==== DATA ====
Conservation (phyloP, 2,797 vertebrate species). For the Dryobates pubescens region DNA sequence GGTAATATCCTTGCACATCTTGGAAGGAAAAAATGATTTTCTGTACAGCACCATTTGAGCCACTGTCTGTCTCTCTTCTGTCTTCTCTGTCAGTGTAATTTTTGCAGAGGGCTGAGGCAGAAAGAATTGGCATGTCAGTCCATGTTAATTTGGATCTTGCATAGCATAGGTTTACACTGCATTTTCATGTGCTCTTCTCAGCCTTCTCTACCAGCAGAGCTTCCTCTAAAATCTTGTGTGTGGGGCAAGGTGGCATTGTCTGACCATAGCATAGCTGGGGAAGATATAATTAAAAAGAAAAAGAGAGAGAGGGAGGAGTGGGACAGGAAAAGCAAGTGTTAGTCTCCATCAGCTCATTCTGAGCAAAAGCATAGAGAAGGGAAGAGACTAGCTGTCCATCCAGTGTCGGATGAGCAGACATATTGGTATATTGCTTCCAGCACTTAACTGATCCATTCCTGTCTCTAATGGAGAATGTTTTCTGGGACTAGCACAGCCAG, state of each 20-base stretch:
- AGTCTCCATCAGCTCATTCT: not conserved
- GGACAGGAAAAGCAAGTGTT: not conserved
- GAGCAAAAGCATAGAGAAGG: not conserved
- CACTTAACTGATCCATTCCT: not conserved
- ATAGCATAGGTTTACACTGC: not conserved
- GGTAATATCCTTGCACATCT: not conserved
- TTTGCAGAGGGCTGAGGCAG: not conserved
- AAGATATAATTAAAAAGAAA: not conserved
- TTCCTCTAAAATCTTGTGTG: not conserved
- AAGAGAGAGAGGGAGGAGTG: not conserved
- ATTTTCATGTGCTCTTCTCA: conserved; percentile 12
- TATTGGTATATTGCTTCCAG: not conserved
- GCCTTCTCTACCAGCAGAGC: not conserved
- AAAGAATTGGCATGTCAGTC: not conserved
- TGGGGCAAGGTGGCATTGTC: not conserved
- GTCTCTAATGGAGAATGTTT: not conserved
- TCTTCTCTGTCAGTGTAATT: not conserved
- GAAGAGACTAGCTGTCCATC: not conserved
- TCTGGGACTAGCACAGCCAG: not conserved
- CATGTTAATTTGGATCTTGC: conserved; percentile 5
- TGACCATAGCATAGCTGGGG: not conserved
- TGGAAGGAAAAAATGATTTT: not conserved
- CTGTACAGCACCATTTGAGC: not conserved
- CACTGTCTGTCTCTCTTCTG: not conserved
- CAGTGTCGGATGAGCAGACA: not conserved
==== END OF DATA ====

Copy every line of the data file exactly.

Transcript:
Conservation (phyloP, 2,797 vertebrate species). For the Dryobates pubescens region DNA sequence GGTAATATCCTTGCACATCTTGGAAGGAAAAAATGATTTTCTGTACAGCACCATTTGAGCCACTGTCTGTCTCTCTTCTGTCTTCTCTGTCAGTGTAATTTTTGCAGAGGGCTGAGGCAGAAAGAATTGGCATGTCAGTCCATGTTAATTTGGATCTTGCATAGCATAGGTTTACACTGCATTTTCATGTGCTCTTCTCAGCCTTCTCTACCAGCAGAGCTTCCTCTAAAATCTTGTGTGTGGGGCAAGGTGGCATTGTCTGACCATAGCATAGCTGGGGAAGATATAATTAAAAAGAAAAAGAGAGAGAGGGAGGAGTGGGACAGGAAAAGCAAGTGTTAGTCTCCATCAGCTCATTCTGAGCAAAAGCATAGAGAAGGGAAGAGACTAGCTGTCCATCCAGTGTCGGATGAGCAGACATATTGGTATATTGCTTCCAGCACTTAACTGATCCATTCCTGTCTCTAATGGAGAATGTTTTCTGGGACTAGCACAGCCAG, state of each 20-base stretch:
- AGTCTCCATCAGCTCATTCT: not conserved
- GGACAGGAAAAGCAAGTGTT: not conserved
- GAGCAAAAGCATAGAGAAGG: not conserved
- CACTTAACTGATCCATTCCT: not conserved
- ATAGCATAGGTTTACACTGC: not conserved
- GGTAATATCCTTGCACATCT: not conserved
- TTTGCAGAGGGCTGAGGCAG: not conserved
- AAGATATAATTAAAAAGAAA: not conserved
- TTCCTCTAAAATCTTGTGTG: not conserved
- AAGAGAGAGAGGGAGGAGTG: not conserved
- ATTTTCATGTGCTCTTCTCA: conserved; percentile 12
- TATTGGTATATTGCTTCCAG: not conserved
- GCCTTCTCTACCAGCAGAGC: not conserved
- AAAGAATTGGCATGTCAGTC: not conserved
- TGGGGCAAGGTGGCATTGTC: not conserved
- GTCTCTAATGGAGAATGTTT: not conserved
- TCTTCTCTGTCAGTGTAATT: not conserved
- GAAGAGACTAGCTGTCCATC: not conserved
- TCTGGGACTAGCACAGCCAG: not conserved
- CATGTTAATTTGGATCTTGC: conserved; percentile 5
- TGACCATAGCATAGCTGGGG: not conserved
- TGGAAGGAAAAAATGATTTT: not conserved
- CTGTACAGCACCATTTGAGC: not conserved
- CACTGTCTGTCTCTCTTCTG: not conserved
- CAGTGTCGGATGAGCAGACA: not conserved